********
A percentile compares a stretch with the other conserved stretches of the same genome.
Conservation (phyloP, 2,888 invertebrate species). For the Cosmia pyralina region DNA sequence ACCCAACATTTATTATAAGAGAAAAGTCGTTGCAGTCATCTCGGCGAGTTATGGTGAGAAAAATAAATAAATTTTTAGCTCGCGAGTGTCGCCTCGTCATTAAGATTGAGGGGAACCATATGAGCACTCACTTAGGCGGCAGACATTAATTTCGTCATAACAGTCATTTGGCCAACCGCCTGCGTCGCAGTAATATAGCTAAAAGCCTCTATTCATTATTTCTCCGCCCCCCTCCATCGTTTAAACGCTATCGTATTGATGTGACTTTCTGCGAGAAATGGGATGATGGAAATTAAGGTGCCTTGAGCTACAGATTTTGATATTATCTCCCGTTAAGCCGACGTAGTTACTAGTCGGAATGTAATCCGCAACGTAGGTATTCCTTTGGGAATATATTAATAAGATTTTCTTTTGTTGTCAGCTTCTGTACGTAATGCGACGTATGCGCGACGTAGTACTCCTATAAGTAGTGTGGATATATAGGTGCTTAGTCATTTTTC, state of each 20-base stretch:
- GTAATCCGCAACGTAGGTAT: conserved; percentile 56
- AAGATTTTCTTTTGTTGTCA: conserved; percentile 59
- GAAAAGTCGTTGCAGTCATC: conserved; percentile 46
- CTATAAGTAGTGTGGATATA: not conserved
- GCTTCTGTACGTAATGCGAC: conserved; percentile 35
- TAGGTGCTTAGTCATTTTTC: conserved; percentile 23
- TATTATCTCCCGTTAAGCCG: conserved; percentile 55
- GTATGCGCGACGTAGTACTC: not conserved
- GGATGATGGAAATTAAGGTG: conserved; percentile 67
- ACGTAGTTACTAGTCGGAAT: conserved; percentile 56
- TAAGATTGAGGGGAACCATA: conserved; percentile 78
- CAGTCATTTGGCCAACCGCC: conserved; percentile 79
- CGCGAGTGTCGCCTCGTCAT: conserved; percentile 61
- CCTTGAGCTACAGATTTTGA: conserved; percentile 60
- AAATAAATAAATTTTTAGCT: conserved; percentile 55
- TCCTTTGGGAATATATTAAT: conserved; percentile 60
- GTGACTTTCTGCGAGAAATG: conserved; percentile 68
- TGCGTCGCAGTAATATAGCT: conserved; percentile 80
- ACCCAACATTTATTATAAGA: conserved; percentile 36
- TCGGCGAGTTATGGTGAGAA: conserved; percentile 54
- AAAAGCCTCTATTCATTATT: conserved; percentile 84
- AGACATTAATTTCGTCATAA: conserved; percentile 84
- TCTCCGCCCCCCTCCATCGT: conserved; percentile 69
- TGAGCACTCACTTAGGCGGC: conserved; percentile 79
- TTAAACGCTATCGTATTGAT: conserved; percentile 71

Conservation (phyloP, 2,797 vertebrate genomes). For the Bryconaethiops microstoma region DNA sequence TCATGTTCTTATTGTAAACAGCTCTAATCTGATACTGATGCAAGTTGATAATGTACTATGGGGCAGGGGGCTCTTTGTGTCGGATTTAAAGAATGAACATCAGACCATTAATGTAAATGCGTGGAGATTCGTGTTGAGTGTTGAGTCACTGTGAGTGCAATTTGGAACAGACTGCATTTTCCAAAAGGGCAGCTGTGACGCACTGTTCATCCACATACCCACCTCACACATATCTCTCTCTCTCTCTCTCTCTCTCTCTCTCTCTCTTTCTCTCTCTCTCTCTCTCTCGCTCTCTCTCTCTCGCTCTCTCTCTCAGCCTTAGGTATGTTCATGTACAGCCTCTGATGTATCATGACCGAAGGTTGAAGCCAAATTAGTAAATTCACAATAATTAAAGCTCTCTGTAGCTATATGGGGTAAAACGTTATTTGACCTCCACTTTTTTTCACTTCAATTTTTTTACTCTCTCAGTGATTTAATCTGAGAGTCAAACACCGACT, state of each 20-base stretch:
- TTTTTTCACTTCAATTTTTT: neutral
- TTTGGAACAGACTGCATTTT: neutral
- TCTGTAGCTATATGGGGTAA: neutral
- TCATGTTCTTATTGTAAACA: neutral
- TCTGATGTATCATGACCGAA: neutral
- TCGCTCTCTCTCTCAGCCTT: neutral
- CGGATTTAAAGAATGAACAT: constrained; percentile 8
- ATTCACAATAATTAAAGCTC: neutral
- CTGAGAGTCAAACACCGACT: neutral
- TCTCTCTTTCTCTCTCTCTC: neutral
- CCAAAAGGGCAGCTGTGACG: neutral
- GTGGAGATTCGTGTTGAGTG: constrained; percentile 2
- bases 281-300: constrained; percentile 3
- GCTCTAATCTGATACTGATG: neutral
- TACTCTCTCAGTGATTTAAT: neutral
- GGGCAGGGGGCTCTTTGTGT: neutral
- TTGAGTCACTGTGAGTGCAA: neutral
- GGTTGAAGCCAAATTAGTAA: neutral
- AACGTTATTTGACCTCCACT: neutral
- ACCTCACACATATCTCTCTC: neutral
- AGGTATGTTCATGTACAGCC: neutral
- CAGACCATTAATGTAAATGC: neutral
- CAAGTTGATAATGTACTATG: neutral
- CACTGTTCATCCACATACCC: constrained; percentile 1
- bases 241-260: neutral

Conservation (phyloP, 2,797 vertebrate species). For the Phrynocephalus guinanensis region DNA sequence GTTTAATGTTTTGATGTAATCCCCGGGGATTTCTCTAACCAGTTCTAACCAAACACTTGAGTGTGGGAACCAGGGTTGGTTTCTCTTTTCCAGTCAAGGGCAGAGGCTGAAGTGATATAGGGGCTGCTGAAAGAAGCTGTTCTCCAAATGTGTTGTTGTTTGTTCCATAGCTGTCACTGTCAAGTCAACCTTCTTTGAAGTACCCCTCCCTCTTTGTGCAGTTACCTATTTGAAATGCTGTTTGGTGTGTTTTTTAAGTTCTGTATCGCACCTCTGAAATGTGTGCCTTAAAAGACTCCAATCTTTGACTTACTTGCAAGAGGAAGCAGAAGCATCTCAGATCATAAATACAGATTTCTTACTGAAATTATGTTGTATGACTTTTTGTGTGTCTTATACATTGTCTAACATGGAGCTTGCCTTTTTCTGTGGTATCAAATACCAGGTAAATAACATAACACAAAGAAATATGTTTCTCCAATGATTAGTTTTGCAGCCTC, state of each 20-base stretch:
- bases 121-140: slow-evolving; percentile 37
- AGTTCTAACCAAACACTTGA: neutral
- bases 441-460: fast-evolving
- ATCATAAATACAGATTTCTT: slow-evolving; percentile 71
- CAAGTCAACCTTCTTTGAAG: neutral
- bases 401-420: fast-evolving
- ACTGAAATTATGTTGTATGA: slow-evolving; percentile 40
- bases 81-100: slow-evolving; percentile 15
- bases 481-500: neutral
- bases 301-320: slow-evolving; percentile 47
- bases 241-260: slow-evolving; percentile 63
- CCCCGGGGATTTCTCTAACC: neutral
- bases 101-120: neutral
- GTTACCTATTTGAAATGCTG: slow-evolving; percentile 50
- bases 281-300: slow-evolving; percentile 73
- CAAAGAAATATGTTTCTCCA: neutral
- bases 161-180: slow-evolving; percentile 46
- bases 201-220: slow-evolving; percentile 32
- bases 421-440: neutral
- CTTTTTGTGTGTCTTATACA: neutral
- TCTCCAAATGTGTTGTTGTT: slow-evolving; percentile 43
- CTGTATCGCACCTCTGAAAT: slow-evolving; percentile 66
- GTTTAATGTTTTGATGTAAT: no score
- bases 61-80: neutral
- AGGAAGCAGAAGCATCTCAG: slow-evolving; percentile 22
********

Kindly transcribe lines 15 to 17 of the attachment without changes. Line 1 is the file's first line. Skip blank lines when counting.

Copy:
- CGCGAGTGTCGCCTCGTCAT: conserved; percentile 61
- CCTTGAGCTACAGATTTTGA: conserved; percentile 60
- AAATAAATAAATTTTTAGCT: conserved; percentile 55